(More on TIME.com: Weekly Comics Column: Journey Into Mystery Returns)
What I am going to complain about is that this isn’t really a first issue; it’s not something you could show to someone who was excited about the movie and wanted to see what Thor was all about. First we get an Oklahoman minister bloviating for a page; then we get a four-page Silver Surfer/Galactus sequence that could have been cut and pasted out of any Silver Surfer story in the past 45 years; then back to the minister… and when we finally get around to Thor, a third of the way through the story, he’s wearing a suit of armor that obscures his appearance, and doing something obscure that I suspect is carried over from the previous Thor series. We get a lot of pretty psychedelic colors, but we never, in the course of this issue, see Thor in the outfit he’s wearing on the cover, and we don’t get any inkling of how his sequences relate to the Silver Surfer/Galactus stuff. We don’t even quite see how Thor sustains the injury he’s complaining about later in the issue, although that’s probably more Olivier Coipel’s problem.
The first-rate Thor stories of the past are cosmic or folkloric or both; they may be so huge in scope they beggar literal comprehension, but they’re also as direct and plot-driven as myths. Matt Fraction can do a lot of tones awfully well, but “cosmic” and “folkloric” aren’t among them so far. The moments where The Mighty Thor comes alive are the ones where he deliberately bends its voice (like Loki’s “spear of great stabbing”). What I want from Thor is a sense of the uncanny, not of the vague.
GRAEME: Well, you’ve just answered my question about whether Mighty Thor #1 was, in fact, released yesterday – There were no copies in my store, and I was told it hadn’t shipped yet. So… hmm. I feel like I have dodged a bullet, though; what you’re describing sounds exactly like my issues with Fraction’s Thor so far, which has a lot of… self-importance, perhaps, without being able to back that up (lots of characters saying “This has never happened before! THIS IS BIG” to events that seem overly familiar or purposefully obscured), and a truly surprising amount of disconnect between the text and the art. But, seeing as you’ve seen it and I haven’t, a quick question: Does it in any way tie into Fear Itself?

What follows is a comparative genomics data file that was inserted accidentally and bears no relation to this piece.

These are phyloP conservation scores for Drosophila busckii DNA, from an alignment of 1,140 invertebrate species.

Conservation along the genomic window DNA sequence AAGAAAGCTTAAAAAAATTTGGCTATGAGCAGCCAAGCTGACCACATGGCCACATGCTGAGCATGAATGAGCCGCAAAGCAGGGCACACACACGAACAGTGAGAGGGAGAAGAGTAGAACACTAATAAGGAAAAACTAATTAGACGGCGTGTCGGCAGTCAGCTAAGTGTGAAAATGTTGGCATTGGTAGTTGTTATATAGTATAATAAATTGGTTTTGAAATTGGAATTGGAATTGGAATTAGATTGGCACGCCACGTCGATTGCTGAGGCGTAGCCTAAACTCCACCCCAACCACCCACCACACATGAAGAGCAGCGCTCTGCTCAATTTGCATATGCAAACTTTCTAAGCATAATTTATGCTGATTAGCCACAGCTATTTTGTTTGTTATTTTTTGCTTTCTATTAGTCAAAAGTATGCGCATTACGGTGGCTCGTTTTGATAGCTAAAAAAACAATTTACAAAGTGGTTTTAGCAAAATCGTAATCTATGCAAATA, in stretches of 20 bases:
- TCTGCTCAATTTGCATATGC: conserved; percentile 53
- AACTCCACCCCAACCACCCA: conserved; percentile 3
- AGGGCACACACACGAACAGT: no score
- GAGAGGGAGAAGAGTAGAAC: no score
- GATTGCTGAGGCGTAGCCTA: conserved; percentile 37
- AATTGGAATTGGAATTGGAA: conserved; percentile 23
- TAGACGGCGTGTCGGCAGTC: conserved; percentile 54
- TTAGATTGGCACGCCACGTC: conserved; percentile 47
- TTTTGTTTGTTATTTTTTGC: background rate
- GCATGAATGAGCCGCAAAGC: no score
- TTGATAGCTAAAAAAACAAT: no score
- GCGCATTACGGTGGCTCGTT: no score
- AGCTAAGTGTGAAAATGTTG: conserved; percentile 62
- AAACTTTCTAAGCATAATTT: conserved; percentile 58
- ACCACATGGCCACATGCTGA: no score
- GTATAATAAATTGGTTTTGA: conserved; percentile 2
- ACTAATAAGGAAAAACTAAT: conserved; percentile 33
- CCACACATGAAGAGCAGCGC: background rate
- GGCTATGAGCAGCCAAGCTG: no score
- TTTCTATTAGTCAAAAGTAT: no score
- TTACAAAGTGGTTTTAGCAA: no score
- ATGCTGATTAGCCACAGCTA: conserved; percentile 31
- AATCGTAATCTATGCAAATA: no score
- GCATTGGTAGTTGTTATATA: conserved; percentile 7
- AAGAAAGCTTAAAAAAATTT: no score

DOUGLAS: It doesn’t, curiously enough: unless I’m misreading the story, which I might well be, the scenes in Broxton are set while Asgard is still there. You’d think the two titles could be better coordinated given that the same guy is writing them.
GRAEME: Maybe this is a sign that Fear Itself will end with the Asgardians back in Broxton? Or that this story takes place pre-Fear Itself, which means that it probably won’t have any massive impact seeing as the status quo is apparently exactly as it was at the end of Thor #621 at the start of Fear Itself #1? Hmm.
EVAN: So the one thing I was expecting with a new Thor launch was a boffo, energetic opening. We were promised Thor vs. Galactus, so the mind wanders to crazy cosmic action, grandious speechifying and a huge sweeping sense of scale. Copiel delivers that in spades, being faithful and re-interpreting with equal strength. It’s Fraction who lets me down.
(More on TIME.com: The Comic Book Club: Thor #615)
One of the criticisms Fraction got with the Thor book that became Journey into Mystery was the slow start it got off to. I thought for sure that he’d take a different tack in a new book, a book that ostensibly wants to pull in curious movie-goers. Instead, I feel like he makes the same mistake here. It’s not really a mistake so much as it is a stylistic choice: starting on the human scale, showing the impact that gods among us would have on just plain folk, surveying an Asgard trying to rebuild. But the error to me feels like doing what he’s done before. I understand why he’s doing it, to run counter to expectations of Lee/Kirby-style storytelling and present a more deconstructed approach to those creators’ characters.
But, as Graeme gets at, Fraction’s really at his best when he’s tossing off ideas rapid-fire. The heavy and portentous tone that his Thor run has taken on feels a bit insecure, like he’s still feeling his way around how he wants to present the mythos. Contrast this to his Iron Man, which feels looser and more electric. Even at the launch of a new book, Fraction feels like he’s tentative at the wheel. The ideas are good, but I just wish he’d open up the throttle and let loose already.